- The Washington Times - Tuesday, June 26, 2001

White House chief political strategist Karl Rove's Hispanic outreach strategy is only part of a broader plan to elect more Republicans to Congress and win President Bush a second term.
In an interview in his White House office the one that used to be occupied by Hillary Rodham Clinton Mr. Rove made clear that he is running what amounts to a permanent Bush re-election campaign from the White House and coordinating it with the Republican National Committee and Republican Senate and House campaign committees.
"Seeking progress on Bush's agenda is the thing most divorced from politics, and at the same time something that is so intricately connected to his political fortunes that it's unbelievable," he said.
"Working in concert [with the three Republican campaign committees] and being able to coordinate your messages, have clarity about direction, being able to focus resources, is fabulous," he said.
He credits White House Political Director Ken Mehlman with "doing a masterful job in that regard. He works with the committees every day, making sure that the message of the president is shared by all of them."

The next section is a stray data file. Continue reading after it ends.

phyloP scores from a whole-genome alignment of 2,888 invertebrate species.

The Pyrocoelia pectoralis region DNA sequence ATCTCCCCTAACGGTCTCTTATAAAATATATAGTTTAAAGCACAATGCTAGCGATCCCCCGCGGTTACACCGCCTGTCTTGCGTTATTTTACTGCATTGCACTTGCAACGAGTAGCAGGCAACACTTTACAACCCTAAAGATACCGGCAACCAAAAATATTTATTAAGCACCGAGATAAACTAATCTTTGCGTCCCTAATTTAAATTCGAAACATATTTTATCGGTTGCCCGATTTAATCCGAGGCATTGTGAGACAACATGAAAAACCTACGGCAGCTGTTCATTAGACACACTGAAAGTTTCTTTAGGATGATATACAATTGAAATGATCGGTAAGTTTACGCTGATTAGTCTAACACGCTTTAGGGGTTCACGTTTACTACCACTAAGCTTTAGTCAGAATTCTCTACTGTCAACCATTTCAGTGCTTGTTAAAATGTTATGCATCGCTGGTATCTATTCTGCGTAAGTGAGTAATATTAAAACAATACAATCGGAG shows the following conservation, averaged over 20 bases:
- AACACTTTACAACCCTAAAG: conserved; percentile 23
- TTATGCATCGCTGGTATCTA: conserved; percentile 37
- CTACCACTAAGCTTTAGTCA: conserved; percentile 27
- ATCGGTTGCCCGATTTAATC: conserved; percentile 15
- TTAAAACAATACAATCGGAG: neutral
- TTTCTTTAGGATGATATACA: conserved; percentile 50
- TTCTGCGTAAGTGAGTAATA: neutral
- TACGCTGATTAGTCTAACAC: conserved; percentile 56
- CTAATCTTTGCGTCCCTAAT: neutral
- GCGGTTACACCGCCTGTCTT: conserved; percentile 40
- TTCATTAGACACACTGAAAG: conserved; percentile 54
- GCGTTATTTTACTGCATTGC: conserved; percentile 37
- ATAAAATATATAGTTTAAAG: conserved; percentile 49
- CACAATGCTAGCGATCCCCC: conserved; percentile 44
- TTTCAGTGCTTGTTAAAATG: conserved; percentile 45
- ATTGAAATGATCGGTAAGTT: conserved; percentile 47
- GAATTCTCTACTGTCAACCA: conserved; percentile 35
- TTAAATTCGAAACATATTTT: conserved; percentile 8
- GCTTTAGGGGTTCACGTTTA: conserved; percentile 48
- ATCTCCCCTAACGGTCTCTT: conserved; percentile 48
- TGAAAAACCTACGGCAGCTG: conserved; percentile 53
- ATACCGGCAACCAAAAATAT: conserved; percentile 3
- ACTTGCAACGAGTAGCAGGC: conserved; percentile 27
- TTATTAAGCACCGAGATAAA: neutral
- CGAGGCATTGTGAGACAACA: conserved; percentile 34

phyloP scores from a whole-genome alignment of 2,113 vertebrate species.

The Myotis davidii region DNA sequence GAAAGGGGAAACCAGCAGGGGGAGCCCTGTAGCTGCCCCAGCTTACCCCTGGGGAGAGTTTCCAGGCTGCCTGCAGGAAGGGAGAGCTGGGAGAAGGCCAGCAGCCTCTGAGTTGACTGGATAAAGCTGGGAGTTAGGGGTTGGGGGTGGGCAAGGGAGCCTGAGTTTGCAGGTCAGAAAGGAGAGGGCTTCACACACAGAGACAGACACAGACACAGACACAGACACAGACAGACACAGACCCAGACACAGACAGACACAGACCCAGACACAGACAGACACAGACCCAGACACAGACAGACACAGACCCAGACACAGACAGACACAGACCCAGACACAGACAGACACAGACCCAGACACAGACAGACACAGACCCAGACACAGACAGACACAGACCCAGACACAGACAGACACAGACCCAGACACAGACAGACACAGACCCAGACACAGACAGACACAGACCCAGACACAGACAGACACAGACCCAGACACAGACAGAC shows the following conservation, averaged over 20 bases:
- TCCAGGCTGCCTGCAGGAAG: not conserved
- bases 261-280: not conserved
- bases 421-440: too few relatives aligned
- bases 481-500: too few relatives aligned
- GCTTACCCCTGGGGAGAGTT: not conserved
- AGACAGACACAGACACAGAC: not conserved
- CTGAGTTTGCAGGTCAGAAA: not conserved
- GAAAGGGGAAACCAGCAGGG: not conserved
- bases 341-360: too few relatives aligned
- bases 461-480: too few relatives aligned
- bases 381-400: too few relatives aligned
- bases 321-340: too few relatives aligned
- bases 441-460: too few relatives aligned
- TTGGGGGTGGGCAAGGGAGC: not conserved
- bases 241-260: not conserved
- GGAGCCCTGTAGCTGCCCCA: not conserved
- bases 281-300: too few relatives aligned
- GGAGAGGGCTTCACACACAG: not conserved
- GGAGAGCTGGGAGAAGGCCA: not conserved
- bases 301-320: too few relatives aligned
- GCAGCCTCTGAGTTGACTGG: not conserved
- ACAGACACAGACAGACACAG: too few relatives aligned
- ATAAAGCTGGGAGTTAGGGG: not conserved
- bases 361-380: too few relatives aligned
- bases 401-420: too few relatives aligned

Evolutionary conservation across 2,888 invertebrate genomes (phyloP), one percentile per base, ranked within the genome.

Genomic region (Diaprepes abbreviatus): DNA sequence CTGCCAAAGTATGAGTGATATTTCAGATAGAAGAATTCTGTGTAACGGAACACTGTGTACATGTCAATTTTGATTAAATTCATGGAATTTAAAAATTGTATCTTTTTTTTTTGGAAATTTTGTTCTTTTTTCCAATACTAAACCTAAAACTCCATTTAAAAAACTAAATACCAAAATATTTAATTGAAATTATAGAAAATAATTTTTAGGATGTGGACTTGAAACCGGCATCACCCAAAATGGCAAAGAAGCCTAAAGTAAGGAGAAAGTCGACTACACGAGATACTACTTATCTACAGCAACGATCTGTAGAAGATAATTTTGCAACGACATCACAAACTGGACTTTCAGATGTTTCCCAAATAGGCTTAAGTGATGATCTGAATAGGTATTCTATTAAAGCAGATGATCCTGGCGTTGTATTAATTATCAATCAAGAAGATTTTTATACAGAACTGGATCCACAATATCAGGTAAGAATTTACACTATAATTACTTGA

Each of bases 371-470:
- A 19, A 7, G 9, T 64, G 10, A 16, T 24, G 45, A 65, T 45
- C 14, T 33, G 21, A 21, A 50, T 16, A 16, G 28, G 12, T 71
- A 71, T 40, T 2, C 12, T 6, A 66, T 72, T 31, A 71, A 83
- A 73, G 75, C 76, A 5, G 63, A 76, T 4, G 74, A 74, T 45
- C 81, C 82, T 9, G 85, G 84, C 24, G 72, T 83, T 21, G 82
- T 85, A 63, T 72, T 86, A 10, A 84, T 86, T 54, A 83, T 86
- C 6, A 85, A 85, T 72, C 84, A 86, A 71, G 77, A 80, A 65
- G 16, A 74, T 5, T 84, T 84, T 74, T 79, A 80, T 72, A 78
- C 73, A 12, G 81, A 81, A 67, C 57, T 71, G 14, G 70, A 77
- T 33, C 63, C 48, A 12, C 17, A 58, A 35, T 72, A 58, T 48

An early success under this broader plan came last week with the victory of Virginia state Sen. J. Randy Forbes, who defeated Democrat L. Louise Lucas in a special election for a U.S. House seat.
"The vice president, the secretary of education, the secretary of Veterans Affairs, and someone from the faith-based office went down there [to help Mr. Forbes]," Mr. Rove said. "Being able to say here's the agenda of this administration, which this candidate supports, is a powerful message.
"The Democrats' message was: Vote for Senator Lucas she'll support Dick Gephardt," he said. "Our message was: Vote for Senator Forbes he'll support President Bush."
Mr. Rove was asked how his job meshes with that of Karen Hughes, the highly visible Bush campaign communications director who now keeps a relatively low profile in the White House.
"The best way to describe Karen and my jobs is that we're both generalists," he said. "Where Karen has greater emphasis on message what the president says, his speeches and public appearances, and how the message is framed my job as a generalist is to think about issues that may be coming up and how to deal with them and when.
"Also, it's to plan what it is that the president wants to talk about in the way of issues and when and what emphasis he wants to put on them," he said. "And how to rally public support for them and share information about that with the American people in such a way that they support his policy."
Even though he drives his own car to the White House for his first daily 6:45 a.m. meeting and then back home at 8 p.m. or later, his personal life hasn't suffered, he said, because he manages to find time with his wife, Darby, and his son, Andrew, 12.
"When I go home at night, since it is such precious time, I try not to focus on work," he said. "On the weekend I'll take some time for work, because my son may have a buddy over and he wants Dad to disappear for a couple hours, so I can do my paperwork and dictation."

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